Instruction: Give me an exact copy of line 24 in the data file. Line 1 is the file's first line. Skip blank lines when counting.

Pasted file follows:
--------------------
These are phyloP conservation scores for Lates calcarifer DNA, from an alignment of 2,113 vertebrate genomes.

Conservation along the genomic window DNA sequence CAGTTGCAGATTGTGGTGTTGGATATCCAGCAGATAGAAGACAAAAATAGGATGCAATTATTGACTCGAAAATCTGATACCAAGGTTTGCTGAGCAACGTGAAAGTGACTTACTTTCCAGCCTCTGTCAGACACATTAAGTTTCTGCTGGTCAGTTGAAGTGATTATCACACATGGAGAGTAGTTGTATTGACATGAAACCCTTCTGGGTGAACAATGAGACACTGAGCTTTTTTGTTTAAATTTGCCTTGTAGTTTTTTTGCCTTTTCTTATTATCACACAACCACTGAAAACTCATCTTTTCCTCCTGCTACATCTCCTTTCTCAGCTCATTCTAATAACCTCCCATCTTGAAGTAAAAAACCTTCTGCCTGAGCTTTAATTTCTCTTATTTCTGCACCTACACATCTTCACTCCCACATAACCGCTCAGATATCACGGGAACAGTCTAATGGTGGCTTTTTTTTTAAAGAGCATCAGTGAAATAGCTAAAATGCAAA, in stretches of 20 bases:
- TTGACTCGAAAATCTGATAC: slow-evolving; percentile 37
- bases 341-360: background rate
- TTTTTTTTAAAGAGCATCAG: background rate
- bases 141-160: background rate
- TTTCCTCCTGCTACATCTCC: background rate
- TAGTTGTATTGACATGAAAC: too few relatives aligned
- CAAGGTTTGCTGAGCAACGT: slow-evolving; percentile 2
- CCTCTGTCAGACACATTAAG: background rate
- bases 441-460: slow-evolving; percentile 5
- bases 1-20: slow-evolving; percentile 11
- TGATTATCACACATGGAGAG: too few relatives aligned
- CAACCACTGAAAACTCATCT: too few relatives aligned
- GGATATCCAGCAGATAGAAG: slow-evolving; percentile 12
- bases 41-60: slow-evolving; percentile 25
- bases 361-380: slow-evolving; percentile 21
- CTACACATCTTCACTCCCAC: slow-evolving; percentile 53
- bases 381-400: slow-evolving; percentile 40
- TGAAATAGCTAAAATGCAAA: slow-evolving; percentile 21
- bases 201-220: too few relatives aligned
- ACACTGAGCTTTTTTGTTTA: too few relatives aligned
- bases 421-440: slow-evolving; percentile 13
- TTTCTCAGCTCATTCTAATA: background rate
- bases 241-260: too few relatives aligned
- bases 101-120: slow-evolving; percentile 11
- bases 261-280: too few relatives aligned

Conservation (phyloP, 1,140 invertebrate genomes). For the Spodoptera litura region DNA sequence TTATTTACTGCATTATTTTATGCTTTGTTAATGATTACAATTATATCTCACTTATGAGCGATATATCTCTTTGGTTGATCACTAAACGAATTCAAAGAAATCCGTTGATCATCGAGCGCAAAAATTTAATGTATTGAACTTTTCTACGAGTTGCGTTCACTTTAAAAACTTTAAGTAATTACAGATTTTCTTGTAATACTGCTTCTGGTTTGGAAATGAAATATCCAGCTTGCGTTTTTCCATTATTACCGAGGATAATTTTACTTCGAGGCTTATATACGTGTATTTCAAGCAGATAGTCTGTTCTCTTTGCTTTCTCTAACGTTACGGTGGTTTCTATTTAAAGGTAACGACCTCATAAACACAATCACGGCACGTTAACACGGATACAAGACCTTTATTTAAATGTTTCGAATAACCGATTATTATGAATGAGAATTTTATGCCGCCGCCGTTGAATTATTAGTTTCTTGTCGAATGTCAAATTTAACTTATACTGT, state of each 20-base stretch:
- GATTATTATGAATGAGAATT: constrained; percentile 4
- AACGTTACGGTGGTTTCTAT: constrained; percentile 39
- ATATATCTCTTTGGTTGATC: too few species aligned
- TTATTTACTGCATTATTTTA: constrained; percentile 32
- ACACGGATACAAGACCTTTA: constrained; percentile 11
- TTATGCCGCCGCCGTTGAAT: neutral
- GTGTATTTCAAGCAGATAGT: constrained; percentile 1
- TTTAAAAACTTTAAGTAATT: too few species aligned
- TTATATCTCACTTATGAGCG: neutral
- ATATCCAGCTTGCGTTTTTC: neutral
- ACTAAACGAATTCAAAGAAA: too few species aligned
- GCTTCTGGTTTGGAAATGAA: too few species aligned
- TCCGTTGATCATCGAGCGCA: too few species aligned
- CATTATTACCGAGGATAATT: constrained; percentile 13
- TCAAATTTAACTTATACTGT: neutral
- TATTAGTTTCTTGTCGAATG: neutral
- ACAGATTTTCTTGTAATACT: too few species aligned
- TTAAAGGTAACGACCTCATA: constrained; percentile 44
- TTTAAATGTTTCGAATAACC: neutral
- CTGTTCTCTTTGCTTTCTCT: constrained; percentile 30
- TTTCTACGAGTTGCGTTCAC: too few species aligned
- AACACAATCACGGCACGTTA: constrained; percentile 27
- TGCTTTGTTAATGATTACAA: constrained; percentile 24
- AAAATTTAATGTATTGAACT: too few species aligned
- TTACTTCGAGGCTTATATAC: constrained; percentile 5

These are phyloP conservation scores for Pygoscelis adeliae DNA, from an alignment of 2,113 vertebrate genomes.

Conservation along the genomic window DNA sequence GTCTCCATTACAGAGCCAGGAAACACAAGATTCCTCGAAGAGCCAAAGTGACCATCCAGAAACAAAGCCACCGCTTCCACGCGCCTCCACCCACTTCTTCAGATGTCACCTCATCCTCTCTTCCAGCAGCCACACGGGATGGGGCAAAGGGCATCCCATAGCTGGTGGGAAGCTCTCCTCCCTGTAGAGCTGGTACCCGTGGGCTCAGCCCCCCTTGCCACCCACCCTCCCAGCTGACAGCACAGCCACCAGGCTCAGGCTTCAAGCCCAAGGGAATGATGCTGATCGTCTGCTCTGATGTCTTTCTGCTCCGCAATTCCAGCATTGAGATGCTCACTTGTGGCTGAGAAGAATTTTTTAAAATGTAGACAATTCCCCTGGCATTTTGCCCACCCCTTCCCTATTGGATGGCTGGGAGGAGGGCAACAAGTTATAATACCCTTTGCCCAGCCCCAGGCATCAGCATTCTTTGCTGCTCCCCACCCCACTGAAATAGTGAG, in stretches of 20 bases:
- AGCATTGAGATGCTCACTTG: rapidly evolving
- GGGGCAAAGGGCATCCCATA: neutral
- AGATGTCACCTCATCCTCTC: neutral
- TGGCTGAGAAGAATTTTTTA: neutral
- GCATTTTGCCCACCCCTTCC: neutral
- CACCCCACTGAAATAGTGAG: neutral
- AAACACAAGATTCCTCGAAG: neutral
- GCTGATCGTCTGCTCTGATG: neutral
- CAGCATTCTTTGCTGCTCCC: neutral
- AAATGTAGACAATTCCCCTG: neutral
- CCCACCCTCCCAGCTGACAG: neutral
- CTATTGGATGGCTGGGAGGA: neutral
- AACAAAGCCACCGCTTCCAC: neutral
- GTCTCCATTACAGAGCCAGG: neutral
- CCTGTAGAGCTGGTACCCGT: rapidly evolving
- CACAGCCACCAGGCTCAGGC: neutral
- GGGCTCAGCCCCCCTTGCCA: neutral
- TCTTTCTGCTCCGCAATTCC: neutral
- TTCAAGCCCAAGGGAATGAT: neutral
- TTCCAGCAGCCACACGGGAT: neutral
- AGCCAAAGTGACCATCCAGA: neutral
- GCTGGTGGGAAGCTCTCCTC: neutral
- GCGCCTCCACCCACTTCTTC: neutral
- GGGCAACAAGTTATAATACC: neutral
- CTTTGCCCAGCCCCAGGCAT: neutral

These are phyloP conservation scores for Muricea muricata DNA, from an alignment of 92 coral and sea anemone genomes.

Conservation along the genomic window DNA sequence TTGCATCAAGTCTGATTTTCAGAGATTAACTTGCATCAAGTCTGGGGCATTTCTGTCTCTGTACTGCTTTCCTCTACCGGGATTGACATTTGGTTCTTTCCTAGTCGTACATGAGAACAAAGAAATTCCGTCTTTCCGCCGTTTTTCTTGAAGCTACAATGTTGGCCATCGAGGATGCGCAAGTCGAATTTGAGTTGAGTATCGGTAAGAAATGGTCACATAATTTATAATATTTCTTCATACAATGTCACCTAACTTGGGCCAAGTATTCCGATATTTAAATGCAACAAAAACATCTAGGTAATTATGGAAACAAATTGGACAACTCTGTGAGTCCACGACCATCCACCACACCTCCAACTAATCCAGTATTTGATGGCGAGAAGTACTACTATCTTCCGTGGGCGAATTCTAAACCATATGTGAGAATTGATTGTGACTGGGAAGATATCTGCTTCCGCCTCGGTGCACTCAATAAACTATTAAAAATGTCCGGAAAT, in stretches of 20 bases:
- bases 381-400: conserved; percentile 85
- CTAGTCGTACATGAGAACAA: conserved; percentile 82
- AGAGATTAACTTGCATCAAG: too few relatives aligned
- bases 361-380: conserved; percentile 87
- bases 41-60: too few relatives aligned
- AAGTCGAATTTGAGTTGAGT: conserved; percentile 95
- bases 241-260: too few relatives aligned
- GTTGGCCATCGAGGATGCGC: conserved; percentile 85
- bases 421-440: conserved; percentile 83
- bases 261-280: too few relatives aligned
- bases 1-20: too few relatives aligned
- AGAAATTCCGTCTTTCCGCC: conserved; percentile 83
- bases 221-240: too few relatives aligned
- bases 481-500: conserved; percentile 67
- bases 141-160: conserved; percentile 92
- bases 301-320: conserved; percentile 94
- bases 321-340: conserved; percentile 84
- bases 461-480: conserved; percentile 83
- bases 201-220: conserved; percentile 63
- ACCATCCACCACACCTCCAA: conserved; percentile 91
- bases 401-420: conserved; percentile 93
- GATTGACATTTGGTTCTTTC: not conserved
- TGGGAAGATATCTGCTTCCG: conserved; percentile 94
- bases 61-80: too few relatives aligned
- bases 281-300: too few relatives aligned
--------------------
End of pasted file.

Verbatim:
- TTTCTCAGCTCATTCTAATA: background rate